After last night, After the Final Rose… I am exhausted, winded, defeated. I followed our Hero on a 2 month quest to find love, watched him waiver with indecision in the end, then back around with the guidance of his sisters.

Whitney was the obvious choice. Even though we are left with a hint of doubt, knowing how difficult it will be for Whitney to give up her career for a family…but mostly Iowa…Whitney seems trustworthy. Sure, she seems to calm Chris’ doubts with charm and hyperbole, sure she is easily excitable and boiling with energy, sure she polarizes herself from an unresponsive Becca. Whitney is all these things because she cares. Certainly outside of the cameras, in the “real World” Chris and Whitney will have to struggle with getting to know each other as “less engaged than before”.

The only thing you’ve got in this world is what you can sell.”
― Arthur MillerDeath of a Salesman

The term engagement is so fitting. Like Adderall sharpening the brain, binding together all of consciousness’s loose ends… engagement is being fully present to each other.  It stays for a period of a year or so, then mysterious transforms, at a single moment, into marriage.

What comes next? I haven’t crossed over yet. But I have a feeling it depends on our willingness to preserve engagement.

I truly wish Chris and Whitney all the best.  May you continue to make sacrifices for each other, in the face of so many difficult transformations.


After the Final Rose

At 10:45 PM CST last night I tweeted this, “I feel like I just watched the final act of Death of  Salesman” – @RealZakWaddell.  Looking back this morning I should have properly punctuated the title of the play, most importantly, I forgot the “a” in Death of a Salesman.

This was a pretty heated Tweet for me. I don’t find myself Tweeting often and rarely anything backhanded or negative. And this tweet, both backhanded and negative, was directed, directly at the Bachelor franchise. Yikes…talk about slapping the hand that feeds you, right?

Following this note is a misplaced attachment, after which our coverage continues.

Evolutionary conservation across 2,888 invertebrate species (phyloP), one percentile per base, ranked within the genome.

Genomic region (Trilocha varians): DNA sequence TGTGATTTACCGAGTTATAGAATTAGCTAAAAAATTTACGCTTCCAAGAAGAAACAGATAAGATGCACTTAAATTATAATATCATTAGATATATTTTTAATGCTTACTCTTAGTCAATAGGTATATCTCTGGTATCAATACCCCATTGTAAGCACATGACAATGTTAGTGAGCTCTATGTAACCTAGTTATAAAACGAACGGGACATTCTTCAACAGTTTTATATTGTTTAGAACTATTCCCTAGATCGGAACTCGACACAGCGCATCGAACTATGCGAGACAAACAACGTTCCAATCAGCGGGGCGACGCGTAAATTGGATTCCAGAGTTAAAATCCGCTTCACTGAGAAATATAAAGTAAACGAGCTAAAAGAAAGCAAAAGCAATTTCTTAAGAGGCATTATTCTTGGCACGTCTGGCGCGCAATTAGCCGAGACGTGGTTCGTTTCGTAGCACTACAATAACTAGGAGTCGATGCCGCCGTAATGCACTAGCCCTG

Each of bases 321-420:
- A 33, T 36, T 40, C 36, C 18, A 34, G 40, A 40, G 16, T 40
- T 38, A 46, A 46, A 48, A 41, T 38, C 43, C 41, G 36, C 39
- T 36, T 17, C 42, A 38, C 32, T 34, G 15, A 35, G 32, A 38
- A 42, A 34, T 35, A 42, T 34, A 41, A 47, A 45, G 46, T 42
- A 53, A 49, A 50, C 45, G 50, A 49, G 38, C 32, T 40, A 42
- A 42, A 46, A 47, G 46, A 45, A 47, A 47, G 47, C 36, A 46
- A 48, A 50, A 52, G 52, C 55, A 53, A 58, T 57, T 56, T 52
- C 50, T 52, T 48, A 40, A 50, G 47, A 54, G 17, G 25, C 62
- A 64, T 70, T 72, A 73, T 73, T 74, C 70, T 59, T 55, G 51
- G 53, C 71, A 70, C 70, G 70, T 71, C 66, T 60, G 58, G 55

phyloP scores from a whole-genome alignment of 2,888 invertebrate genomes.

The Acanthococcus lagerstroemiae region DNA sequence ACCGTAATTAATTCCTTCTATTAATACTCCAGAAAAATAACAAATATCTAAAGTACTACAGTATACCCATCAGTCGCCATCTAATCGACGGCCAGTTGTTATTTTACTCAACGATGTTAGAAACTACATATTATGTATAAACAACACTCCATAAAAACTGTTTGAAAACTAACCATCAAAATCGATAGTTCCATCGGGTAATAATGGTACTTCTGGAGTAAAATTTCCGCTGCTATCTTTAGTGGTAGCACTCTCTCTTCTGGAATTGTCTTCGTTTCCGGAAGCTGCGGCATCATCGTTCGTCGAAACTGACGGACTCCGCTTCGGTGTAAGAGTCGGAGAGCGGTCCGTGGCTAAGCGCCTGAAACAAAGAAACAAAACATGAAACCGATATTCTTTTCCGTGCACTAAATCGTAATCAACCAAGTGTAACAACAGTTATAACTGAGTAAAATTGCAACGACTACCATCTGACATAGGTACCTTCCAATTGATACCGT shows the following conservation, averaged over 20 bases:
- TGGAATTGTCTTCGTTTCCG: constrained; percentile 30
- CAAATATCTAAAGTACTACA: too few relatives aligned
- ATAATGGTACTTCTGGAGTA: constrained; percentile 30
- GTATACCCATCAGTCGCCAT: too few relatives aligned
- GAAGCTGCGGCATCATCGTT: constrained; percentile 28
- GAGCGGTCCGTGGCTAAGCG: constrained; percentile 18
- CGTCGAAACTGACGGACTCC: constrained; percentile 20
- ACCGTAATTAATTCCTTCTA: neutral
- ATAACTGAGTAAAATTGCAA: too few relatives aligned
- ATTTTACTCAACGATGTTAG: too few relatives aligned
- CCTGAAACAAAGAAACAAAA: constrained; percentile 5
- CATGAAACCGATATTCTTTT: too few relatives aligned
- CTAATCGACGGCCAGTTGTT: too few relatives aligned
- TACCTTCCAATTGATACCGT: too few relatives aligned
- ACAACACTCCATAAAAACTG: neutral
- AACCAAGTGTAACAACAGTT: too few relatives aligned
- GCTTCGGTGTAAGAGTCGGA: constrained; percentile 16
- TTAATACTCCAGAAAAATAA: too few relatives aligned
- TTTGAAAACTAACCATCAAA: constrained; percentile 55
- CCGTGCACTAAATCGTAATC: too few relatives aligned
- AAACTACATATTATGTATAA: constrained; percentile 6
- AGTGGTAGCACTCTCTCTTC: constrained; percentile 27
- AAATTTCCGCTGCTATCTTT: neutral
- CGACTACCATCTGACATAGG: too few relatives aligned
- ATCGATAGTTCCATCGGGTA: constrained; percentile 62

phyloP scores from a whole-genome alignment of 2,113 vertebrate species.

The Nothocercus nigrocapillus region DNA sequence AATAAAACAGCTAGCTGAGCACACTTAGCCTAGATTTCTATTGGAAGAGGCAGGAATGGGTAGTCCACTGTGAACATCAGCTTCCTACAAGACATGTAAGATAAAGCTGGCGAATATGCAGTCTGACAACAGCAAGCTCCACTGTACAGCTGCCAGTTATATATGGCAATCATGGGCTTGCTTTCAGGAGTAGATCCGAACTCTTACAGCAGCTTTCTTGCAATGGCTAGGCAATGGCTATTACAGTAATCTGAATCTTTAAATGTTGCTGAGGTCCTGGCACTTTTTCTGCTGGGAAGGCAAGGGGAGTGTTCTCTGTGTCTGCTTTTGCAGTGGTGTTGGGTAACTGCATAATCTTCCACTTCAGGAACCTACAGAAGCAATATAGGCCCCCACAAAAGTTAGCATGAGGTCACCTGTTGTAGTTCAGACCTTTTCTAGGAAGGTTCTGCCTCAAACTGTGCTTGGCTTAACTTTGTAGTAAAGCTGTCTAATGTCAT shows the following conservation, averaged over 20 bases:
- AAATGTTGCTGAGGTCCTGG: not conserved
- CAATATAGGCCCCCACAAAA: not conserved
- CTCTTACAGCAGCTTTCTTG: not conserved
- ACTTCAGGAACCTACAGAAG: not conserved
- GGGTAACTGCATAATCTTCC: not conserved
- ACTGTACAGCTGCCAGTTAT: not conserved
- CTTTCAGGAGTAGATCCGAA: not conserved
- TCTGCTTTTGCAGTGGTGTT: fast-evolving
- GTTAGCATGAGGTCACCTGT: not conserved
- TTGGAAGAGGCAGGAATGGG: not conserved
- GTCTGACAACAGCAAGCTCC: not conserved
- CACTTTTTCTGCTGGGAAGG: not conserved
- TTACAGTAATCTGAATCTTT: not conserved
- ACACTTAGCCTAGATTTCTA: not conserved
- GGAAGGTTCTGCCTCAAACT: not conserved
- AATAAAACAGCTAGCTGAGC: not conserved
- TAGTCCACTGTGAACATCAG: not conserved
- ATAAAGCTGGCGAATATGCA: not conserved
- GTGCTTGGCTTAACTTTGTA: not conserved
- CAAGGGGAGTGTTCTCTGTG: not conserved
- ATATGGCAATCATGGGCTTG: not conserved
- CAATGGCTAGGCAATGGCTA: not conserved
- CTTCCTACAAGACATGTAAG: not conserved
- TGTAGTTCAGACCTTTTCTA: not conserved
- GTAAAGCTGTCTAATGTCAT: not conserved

Thinking back, I am just disappointed. Brit and Kaitlyn being thrown like gladiators into a pit of hungry men…all of America anxious to see the last women standing. I find it distasteful and contrary to everything the Bachelor/Bachelorette franchise, seemingly, stands for. To lead someone along for weeks, shortly after experiencing the disappointment of not finding love, with the promise of a fresh start, an opportunity to meet 25 eligible men who are all filled with hope, searching for meaningful companionship; to then reveal that you are only performance, that the franchise is more concerned with sleight of hand than authenticity, that Chris Harrison is a puppet at the hands of an executive agenda, that contestants are only pawns in a thankless war.

“You can’t eat the orange and throw the peel away – a man is not a piece of fruit.” 
Arthur MillerDeath of a Salesman

There was a sublimely poignant moment that happened just as Chris Harrison made the Bachelorette announcement. As he grasp the reigns of the room, pulling back the momentum in  moment, he lifted his eyes to tell a fatal lie, “Never before in the history of the show, has Bachelor Nation been this divided on who it wants as the next Bachelorette”. (I am paraphrasing not to exaggerate what was said, but because I don’t remember the “exact words used”. Nonetheless, I am confident this was a correct delivery of content.)

He polled the audience.

Brit first… silence, some hesitant clapping and “boos”.


He tried again, this time building the case for Brit.

More applause this time, but only the same voices gaining velocity. Like a 3-person Rock band dueling with a full, acoustic symphony. What they lacked in size they made up for in power.

When the announcement was made, that the Bachelorette was to be determined by the 5-10 minute “first impressions” of 25 men, the room was silent. Chris Harrison tried once again to hype-up the crowd, to soften the deceit. But to no avail. Everyone knew the franchise had gone too far.

And as Kaitlyn stood in the tight grasp of a brooding Brit, trying to shake free of cold lies… I knew we had reached the Requiem.  

“Sometimes… it’s better for a man just to walk away.
But if you can’t walk away?
I guess that’s when it’s tough.”
― Arthur MillerDeath of a Salesman